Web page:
This opinion piece by BrandHook CEO Pip Stocks was originally published in Marketing Magazine.
For years now we’ve heard that big data equals power. Cross-industry surveys suggest that brands of all shapes and sizes have hopped on the big data bandwagon, with the big data market set to be valued at $46 billion by 2018. So why does it fall short in delivering true customer insights? I believe it’s a combination of the limitations of the big data process, and an over-reliance on data to drive decision-making.
Data’s biggest limitations: How we collect it and how we interpret it
A 2015 PwC and Iron Mountain report titled ‘How organisations can unlock value and insight from the information they hold’ found a consistent lack of focus when it comes to organisational investment in the right analytical talent, tools, information-led solutions and value-driven information strategies. The same study found that 43% of companies surveyed obtained little tangible benefit from their information, while 23% said they derived ‘no benefit whatsoever’ from their information assets.
Pretty damning when you consider that 92% of marketers in a British ‘Data Driven Marketing’ report published in March listed data management as a top priority for 2017. So if the data is there, why isn’t it more effective?
Big data by its very nature is vast in collection. It does not account for nuance or deeper detail, making it a great way to sweep and look for patterns or consistent issues but not so great when it comes to understanding the detail of your customer experience. The approach to collecting big data can also hinder its outcomes – the way a question is worded, the environment the experience occurs in or just the customer’s personal background can all contribute to an unconscious bias in the way we source and analyse big data.
The importance of customer intimacy
It’s all too common for businesses to invest in segmentation studies or employ third parties to do their customer research for them – but this misses the crucial opportunities that hearing from your customer directly delivers. While big data is a powerful tool as part of your customer experience strategy, smart companies are starting to figure out that data alone isn’t a sufficient source of customer intelligence.
We tend to think our customers are like us. It’s not until we see our ‘tribes’ and feel their pain points do we truly understand them. Even the most sophisticated AI is yet to nail how to unpack the ‘why’ behind customer thinking or the context that informs their attitudes.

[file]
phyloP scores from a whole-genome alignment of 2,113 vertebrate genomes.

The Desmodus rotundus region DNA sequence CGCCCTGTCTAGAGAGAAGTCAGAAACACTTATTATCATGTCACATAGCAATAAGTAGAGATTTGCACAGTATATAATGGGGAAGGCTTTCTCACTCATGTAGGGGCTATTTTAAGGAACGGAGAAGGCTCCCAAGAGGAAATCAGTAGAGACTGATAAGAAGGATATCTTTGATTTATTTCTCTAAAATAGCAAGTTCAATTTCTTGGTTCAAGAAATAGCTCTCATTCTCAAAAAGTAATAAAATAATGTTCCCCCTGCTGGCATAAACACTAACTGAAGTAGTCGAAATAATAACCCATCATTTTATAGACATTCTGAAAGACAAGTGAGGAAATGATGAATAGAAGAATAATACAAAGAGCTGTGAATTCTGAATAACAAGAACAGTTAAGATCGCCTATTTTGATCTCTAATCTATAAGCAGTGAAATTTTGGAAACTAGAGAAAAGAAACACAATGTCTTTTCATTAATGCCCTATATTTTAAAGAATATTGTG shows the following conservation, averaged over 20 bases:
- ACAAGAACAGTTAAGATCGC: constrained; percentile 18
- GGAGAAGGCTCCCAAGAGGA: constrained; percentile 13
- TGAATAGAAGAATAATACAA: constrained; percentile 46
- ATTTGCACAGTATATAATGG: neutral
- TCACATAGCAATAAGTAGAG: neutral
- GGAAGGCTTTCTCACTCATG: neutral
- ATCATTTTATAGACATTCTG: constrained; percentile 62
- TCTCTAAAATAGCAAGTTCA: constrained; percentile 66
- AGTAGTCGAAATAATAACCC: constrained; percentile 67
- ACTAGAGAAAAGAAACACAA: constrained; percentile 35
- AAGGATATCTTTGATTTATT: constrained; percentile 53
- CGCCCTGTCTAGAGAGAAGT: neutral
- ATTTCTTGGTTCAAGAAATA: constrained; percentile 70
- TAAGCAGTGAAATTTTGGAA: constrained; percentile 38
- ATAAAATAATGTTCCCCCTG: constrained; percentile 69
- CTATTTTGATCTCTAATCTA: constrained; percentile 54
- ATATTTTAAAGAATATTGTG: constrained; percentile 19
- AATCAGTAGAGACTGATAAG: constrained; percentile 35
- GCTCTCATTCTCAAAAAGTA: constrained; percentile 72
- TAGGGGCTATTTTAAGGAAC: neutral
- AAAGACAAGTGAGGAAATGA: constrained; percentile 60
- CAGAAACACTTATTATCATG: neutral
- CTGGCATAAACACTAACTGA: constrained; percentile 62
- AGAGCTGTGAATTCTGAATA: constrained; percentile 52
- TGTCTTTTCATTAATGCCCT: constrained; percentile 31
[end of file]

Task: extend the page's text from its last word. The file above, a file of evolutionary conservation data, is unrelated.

For example, in our three years helping Best & Less understand their tribes, we were able to unearth many growth opportunities by putting customer intimacy front and centre in their business culture. My favourite was the expansion of their underwear category; the customer we recommended focusing on was called Amy and central to her being was an uncomfortableness with her current shape, look and body. She had lost the confidence to wear fashion and in fact, she used ‘fashion’ to fit in, not stand out.
But she was able to express herself in two ways: dressing her children in clothes she would love to wear and buying fun, fashionable underwear. B&L went from just stocking large ‘old lady pants’ to building a new intimates range and merchandising story. Without this granular and intimate knowledge of ‘Amy’ we wouldn’t have been able to identify a new growth opportunity for the brand.
How to get closer to your tribe
To get to these granular insights, take an approach that inverts the big data advantages; instead of a ‘customer data program’ think of this as your ‘customer intimacy program’.
You don’t need a huge group of people to make this happen – just some small representatives from within your key customers and your teams (from the board to the frontline staff) to be available and open to unpacking the customer experience together. Develop a program that has your teams spend time with the key customers, connecting with them in a physical setting and shadowing them as they experience your business highlights the small details that are lost in big data, and builds empathy for the business to better understand the consumer.
Prepare your teams to act as observers, watching and listening to the customer experience, then follow up the physical experience with opportunities for the teams to share their learnings and potentially bring new ideas based on their experience back to the wider group. That’s where the magic happens – in the tiny details that get lost in the everyday, that you wouldn’t notice unless you were the customer in that moment.
Growing teams that understand the real experience of their customers and build rapport with the key customer audience should be a crucial part of your growth strategy. A customer intimate team has the ability to empathise and therefore imagine what it is like to be your customer’s shoes. You are no longer selling; simply connecting.
View the original article here.